The Dark Art....
... of wheeling. Well, it's an art, but it's not really dark. For the novice it's just very difficult and demands huge concentration. It also helps if you have half an idea about what both you and the machine are doing.
I was back again in Liskeard at MPH panels, this time for a full week so I could revisit what I'd learnt from my previous session and with the hope of creating a panel that looked like a bit of car. It was also necessary to make the best use of my time before the magnetising season got going.
Before I left Suffolk, I made a paper pattern for the Riley rear wing that I'd got from Mansfield. It had all the difficult bits - double curvature, wire-edging etc, and would need to be created in at least 4 sections. This could be something of a challenge as all 4 bits would have to join up!
Another little job I had to cross of the list was the inversion of the clutch lever on the Morris bell housing. It was pinned and keyed to the cross shaft and hadn't been touched since it left the factory. No doubt a certain amount of corrosion providing extra stiction would have to be overcome.
The locating pin was first drilled out- surprisingly accurately as it turned out - and the circlip on the opposite end of the shaft was removed so the shaft could be tapped through enough to get the jaw of the ball-joint extractor between the casting and the lever. A few turns with the spanner to build up some tension and a judicious tap with the thumb-finder saw the lever slide off with ease. It's always nice to not break anything.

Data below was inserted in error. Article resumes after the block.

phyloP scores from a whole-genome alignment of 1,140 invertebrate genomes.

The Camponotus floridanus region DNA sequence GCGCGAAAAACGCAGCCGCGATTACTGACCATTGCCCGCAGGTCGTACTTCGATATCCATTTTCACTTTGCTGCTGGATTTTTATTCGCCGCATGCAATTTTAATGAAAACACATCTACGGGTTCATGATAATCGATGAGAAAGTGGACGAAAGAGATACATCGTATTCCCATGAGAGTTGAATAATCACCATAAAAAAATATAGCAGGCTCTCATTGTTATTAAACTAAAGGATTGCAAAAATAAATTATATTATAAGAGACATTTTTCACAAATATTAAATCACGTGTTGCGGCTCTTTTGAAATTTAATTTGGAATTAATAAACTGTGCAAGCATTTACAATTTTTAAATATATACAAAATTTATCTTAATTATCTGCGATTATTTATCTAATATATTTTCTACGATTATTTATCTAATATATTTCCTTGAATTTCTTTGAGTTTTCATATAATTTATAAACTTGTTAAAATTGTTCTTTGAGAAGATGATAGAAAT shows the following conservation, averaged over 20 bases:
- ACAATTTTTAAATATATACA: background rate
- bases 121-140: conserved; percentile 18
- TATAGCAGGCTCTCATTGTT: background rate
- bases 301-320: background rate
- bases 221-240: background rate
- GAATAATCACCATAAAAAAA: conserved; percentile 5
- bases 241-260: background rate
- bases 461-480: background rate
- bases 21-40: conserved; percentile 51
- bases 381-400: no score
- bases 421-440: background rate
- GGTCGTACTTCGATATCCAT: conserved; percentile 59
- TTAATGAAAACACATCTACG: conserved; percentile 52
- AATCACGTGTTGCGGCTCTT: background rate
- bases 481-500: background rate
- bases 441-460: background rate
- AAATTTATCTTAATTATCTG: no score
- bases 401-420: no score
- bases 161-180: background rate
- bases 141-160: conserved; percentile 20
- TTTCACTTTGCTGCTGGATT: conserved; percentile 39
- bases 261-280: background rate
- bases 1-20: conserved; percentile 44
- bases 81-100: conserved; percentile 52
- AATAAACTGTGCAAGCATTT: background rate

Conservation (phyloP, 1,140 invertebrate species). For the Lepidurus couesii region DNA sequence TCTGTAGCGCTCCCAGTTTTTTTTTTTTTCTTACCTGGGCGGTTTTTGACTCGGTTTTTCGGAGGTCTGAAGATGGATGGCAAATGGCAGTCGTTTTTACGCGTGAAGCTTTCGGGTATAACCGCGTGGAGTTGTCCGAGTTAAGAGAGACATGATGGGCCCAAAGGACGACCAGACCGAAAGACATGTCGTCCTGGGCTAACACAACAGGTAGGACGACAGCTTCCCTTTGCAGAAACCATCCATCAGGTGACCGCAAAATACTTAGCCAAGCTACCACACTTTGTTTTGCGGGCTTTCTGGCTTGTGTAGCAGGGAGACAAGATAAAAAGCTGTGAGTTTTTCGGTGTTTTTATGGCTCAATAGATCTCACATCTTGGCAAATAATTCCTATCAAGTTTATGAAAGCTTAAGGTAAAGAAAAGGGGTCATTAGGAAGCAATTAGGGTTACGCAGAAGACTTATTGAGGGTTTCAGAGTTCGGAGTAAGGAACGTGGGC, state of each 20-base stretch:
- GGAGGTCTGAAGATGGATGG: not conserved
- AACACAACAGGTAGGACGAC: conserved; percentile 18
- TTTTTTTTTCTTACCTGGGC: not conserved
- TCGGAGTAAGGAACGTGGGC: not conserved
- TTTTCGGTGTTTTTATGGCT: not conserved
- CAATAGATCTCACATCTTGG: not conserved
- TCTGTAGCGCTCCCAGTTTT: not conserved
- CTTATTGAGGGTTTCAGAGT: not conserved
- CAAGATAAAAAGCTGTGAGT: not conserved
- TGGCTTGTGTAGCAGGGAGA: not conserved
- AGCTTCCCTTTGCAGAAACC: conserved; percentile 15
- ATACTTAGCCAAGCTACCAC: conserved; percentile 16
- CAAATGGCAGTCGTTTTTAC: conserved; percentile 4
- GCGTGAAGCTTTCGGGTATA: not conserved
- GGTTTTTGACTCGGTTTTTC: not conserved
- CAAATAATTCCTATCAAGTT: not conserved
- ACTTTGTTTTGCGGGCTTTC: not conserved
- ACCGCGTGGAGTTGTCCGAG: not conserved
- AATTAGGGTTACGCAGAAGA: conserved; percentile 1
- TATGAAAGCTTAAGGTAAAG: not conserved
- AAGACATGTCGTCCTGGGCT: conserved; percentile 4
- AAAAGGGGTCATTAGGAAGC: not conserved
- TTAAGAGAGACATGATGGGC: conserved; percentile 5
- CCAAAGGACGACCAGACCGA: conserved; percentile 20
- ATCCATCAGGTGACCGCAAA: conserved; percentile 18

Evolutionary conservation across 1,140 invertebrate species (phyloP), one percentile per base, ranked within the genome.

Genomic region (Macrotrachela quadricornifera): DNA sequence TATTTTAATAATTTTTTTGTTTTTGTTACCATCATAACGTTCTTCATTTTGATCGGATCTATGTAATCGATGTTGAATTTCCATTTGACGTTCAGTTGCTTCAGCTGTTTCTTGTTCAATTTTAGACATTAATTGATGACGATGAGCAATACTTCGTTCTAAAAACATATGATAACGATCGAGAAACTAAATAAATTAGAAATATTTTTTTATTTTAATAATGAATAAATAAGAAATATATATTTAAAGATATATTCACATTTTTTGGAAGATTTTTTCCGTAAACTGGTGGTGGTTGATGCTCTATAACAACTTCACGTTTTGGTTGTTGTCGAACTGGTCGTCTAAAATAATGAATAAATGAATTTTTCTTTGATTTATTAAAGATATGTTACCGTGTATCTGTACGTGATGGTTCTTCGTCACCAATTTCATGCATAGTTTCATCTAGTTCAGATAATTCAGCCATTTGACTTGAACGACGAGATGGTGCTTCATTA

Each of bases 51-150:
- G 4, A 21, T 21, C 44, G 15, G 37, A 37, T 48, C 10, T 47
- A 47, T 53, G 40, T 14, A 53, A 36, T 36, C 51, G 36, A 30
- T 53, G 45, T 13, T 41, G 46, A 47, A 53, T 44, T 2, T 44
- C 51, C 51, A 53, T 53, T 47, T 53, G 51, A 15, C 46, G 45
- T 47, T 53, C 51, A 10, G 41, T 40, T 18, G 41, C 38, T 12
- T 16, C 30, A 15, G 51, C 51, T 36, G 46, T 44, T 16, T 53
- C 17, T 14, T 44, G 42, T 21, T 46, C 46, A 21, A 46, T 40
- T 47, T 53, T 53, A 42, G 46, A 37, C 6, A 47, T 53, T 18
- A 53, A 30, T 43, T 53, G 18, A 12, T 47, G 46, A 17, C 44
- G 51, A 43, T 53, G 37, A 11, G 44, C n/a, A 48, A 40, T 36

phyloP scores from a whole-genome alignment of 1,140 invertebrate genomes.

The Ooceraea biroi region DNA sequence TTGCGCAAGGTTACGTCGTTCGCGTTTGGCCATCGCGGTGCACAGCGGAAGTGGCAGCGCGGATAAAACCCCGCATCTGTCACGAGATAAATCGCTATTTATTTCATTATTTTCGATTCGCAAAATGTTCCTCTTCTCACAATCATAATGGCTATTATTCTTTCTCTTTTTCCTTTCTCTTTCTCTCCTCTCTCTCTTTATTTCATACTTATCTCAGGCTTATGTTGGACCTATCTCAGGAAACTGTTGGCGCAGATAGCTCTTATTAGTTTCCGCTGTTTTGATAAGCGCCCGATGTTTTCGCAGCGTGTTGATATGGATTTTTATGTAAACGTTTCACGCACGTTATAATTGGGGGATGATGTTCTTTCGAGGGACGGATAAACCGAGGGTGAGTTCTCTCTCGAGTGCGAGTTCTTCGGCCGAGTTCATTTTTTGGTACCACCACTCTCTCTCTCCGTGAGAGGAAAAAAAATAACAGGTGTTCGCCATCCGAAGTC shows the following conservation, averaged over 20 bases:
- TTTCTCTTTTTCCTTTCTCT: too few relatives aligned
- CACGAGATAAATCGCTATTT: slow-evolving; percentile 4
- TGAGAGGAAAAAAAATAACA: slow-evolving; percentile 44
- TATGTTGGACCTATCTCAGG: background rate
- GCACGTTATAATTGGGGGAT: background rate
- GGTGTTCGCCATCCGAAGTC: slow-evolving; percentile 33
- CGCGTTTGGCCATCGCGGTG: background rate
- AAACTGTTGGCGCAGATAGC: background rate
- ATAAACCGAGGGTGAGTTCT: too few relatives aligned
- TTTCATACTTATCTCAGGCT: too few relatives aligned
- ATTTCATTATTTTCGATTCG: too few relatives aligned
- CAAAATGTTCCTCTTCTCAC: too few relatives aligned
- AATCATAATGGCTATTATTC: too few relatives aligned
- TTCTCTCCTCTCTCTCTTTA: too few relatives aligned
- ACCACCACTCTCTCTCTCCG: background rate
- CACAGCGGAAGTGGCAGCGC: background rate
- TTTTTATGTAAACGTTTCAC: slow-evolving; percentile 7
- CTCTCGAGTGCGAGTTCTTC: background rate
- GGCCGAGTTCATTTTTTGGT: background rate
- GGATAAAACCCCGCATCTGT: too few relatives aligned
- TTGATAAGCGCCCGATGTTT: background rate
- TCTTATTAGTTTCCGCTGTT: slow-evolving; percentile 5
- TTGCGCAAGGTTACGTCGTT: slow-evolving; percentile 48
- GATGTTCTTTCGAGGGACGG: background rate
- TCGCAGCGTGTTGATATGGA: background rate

Having during the week completed the stainless steel manifold, off it went to the customer only to be returned for the holes to be enlarged as the spec had been changed since the order. The 60mm holes were now to be 76mm. Making holes bigger is always a problem as a centre no longer exists. Chumley came up with the simplest scheme, that of using the 60mm hole saw as the guide with the 76mm cutter fixed above it on the arbor. And it would have worked perfectly had the 76mm cutters not been made of liquorice. A better quality cutter would do the job.
Back in Cornwall, my first exercise was to see if I could get the reverse curve weighed off. It took 3 attempts - from left to right: rubbish, better, best.
Then on with the Riley rear wing. The paper pattern I made was consigned to the bin and a new one crafted from masking paper. Then the aluminium blank was cut out. Ed started me off and reminded me what I should be doing....
... which resulted (eventually) in the first of 4 parts of the wing.
The second part was the return to the inside edge.
In all this I was aided by some rather special magnets which work on non-ferrous metals. That's black magic that is.